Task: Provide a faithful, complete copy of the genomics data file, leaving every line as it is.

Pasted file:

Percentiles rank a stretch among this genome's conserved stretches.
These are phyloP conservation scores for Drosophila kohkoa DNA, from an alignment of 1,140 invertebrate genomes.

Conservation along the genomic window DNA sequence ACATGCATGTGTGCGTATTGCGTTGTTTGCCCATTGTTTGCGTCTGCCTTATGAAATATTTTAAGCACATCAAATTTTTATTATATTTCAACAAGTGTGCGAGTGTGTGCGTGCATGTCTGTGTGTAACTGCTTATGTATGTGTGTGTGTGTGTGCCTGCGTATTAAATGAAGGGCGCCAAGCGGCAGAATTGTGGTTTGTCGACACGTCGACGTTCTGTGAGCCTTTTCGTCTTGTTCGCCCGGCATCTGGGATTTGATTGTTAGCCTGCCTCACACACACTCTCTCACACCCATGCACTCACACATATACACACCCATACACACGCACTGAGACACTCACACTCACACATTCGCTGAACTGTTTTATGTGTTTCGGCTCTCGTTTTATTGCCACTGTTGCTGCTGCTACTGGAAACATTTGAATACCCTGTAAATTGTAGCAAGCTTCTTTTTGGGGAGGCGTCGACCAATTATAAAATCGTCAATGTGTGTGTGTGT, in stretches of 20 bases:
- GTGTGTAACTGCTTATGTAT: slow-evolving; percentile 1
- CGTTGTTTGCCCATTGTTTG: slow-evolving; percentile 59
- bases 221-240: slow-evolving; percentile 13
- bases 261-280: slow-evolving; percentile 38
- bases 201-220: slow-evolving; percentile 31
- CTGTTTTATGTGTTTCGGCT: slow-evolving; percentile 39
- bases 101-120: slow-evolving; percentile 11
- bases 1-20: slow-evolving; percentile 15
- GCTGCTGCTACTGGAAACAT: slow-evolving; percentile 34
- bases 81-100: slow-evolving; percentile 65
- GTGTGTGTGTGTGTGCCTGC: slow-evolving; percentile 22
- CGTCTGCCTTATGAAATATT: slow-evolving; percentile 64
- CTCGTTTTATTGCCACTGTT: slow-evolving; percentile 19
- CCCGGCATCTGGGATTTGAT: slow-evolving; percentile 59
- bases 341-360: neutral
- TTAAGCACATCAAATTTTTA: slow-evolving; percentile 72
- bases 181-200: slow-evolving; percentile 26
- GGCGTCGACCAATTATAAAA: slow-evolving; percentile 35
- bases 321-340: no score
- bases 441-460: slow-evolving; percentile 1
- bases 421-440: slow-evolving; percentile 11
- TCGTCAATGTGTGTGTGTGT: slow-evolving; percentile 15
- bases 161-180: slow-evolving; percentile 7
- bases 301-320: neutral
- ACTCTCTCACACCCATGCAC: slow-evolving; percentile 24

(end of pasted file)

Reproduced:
Percentiles rank a stretch among this genome's conserved stretches.
These are phyloP conservation scores for Drosophila kohkoa DNA, from an alignment of 1,140 invertebrate genomes.

Conservation along the genomic window DNA sequence ACATGCATGTGTGCGTATTGCGTTGTTTGCCCATTGTTTGCGTCTGCCTTATGAAATATTTTAAGCACATCAAATTTTTATTATATTTCAACAAGTGTGCGAGTGTGTGCGTGCATGTCTGTGTGTAACTGCTTATGTATGTGTGTGTGTGTGTGCCTGCGTATTAAATGAAGGGCGCCAAGCGGCAGAATTGTGGTTTGTCGACACGTCGACGTTCTGTGAGCCTTTTCGTCTTGTTCGCCCGGCATCTGGGATTTGATTGTTAGCCTGCCTCACACACACTCTCTCACACCCATGCACTCACACATATACACACCCATACACACGCACTGAGACACTCACACTCACACATTCGCTGAACTGTTTTATGTGTTTCGGCTCTCGTTTTATTGCCACTGTTGCTGCTGCTACTGGAAACATTTGAATACCCTGTAAATTGTAGCAAGCTTCTTTTTGGGGAGGCGTCGACCAATTATAAAATCGTCAATGTGTGTGTGTGT, in stretches of 20 bases:
- GTGTGTAACTGCTTATGTAT: slow-evolving; percentile 1
- CGTTGTTTGCCCATTGTTTG: slow-evolving; percentile 59
- bases 221-240: slow-evolving; percentile 13
- bases 261-280: slow-evolving; percentile 38
- bases 201-220: slow-evolving; percentile 31
- CTGTTTTATGTGTTTCGGCT: slow-evolving; percentile 39
- bases 101-120: slow-evolving; percentile 11
- bases 1-20: slow-evolving; percentile 15
- GCTGCTGCTACTGGAAACAT: slow-evolving; percentile 34
- bases 81-100: slow-evolving; percentile 65
- GTGTGTGTGTGTGTGCCTGC: slow-evolving; percentile 22
- CGTCTGCCTTATGAAATATT: slow-evolving; percentile 64
- CTCGTTTTATTGCCACTGTT: slow-evolving; percentile 19
- CCCGGCATCTGGGATTTGAT: slow-evolving; percentile 59
- bases 341-360: neutral
- TTAAGCACATCAAATTTTTA: slow-evolving; percentile 72
- bases 181-200: slow-evolving; percentile 26
- GGCGTCGACCAATTATAAAA: slow-evolving; percentile 35
- bases 321-340: no score
- bases 441-460: slow-evolving; percentile 1
- bases 421-440: slow-evolving; percentile 11
- TCGTCAATGTGTGTGTGTGT: slow-evolving; percentile 15
- bases 161-180: slow-evolving; percentile 7
- bases 301-320: neutral
- ACTCTCTCACACCCATGCAC: slow-evolving; percentile 24